Here is an excerpt from a Memorial Day speech by Oliver Wendell Holmes, Jr., as he remembers those he served with in the Civil War.
"...I see them now, more than I can number, as once I saw them on this earth, ...and when I speak of those who were my brothers, the same words describe yours.
I see a fair-haired lieutenant, and a captain sitting by the long mess-table in camp before the regiment left the State, and wondering how many of those who gathered in our tent could hope to see the end of what was then beginning. For neither of them was that destiny reserved.
I see another youthful lieutenant. The officers were at the head of their companies. The advance was beginning. We caught each other's eye and saluted. When next I looked, he was gone.
I see the brother of the last as he rode before us into the wood of Antietam, out of which came only dead and deadly wounded men. So, he rode to his death at the head of his cavalry in the Valley.
I see one--grandson of a hard rider of the Revolution -- for five days and nights in front of the enemy the only sleep that he would take was what he could snatch sitting erect in his uniform and resting his back against a hut. He fell at Gettysburg.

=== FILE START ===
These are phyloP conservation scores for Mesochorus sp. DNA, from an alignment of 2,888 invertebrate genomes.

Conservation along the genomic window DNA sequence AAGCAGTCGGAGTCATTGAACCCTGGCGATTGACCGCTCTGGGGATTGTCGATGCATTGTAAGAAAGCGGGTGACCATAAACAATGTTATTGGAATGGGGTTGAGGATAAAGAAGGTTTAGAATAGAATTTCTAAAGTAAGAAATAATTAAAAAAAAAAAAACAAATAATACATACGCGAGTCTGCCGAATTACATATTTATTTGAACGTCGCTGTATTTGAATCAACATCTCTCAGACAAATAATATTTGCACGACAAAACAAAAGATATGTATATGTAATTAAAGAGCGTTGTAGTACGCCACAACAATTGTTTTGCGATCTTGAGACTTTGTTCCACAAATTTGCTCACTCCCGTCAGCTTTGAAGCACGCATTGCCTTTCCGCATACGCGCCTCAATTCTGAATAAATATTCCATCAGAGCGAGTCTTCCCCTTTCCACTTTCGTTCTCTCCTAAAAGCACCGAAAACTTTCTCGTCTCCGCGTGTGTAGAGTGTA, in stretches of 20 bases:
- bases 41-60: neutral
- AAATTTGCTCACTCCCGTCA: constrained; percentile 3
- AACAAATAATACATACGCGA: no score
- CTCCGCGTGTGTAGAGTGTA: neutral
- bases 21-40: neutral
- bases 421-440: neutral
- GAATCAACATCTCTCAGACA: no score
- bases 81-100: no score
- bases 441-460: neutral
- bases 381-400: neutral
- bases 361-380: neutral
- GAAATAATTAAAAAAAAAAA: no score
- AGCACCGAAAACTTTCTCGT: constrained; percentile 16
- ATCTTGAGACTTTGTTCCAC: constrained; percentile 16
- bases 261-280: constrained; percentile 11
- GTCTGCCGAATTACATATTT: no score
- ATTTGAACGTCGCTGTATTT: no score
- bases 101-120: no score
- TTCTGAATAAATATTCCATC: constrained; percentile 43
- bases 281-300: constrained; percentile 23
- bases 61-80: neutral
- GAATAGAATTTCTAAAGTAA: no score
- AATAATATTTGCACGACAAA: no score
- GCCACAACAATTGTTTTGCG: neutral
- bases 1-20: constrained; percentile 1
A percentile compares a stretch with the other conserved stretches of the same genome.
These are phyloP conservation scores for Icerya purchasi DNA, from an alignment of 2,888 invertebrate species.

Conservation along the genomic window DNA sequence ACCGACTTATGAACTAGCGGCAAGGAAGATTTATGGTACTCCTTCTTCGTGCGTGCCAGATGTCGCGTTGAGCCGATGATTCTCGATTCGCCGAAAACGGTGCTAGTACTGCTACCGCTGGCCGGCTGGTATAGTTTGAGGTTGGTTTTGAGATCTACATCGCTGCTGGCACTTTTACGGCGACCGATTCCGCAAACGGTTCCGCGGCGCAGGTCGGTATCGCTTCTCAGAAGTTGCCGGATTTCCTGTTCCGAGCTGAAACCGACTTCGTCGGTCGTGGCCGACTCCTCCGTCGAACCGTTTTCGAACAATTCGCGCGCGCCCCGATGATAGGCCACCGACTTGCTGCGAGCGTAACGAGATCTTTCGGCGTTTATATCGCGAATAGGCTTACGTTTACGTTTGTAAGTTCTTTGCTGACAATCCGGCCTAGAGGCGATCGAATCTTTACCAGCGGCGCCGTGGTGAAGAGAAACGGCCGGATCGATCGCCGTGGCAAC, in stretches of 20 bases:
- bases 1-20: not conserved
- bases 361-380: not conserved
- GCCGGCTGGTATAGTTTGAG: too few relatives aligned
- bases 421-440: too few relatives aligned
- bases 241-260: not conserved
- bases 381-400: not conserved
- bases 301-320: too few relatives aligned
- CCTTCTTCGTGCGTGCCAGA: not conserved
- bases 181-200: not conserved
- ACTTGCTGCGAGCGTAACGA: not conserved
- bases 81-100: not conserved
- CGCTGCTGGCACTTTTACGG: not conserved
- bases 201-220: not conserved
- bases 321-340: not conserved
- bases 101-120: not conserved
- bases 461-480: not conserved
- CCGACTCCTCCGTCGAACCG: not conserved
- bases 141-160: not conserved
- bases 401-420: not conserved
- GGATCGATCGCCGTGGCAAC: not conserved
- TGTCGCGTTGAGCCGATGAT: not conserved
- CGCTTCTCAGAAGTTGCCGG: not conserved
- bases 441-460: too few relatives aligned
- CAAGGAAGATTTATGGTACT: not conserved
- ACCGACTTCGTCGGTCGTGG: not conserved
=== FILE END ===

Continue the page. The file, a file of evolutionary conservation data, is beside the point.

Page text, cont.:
His brother, a surgeon, I saw kneeling in ministration to a wounded man just in rear of our line at Antietam, his horse's bridle round his arm--the next moment his ministrations were ended.
There is one who on this day is always present on my mind. He entered the army at nineteen, a second lieutenant. In the Wilderness, already at the head of his regiment, he fell, using the moment that was left him of life to give all of his little fortune to his soldiers. His few surviving companions will never forget the awful spectacle of his advance alone with his company in the streets of Fredericksburg. In less than sixty seconds he would become the focus of a hidden and annihilating fire from a semicircle of houses. His first platoon had vanished under it in an instant, ten men falling dead by his side. He was little more than a boy, and for us, who not only admired, but loved, his death seemed to end a portion of our life also.I have spoken of some of the men who were to me among others very near and dear, not because their lives have become historic, but because their lives are the type of what every soldier has known and seen in his own company. ...The army of the dead sweep before us, "wearing their wounds like stars." It is not because the men I have mentioned were my friends that I have spoken of them, but because they are types. I speak of those whom I have seen. But you all have known such; you, too, remember!"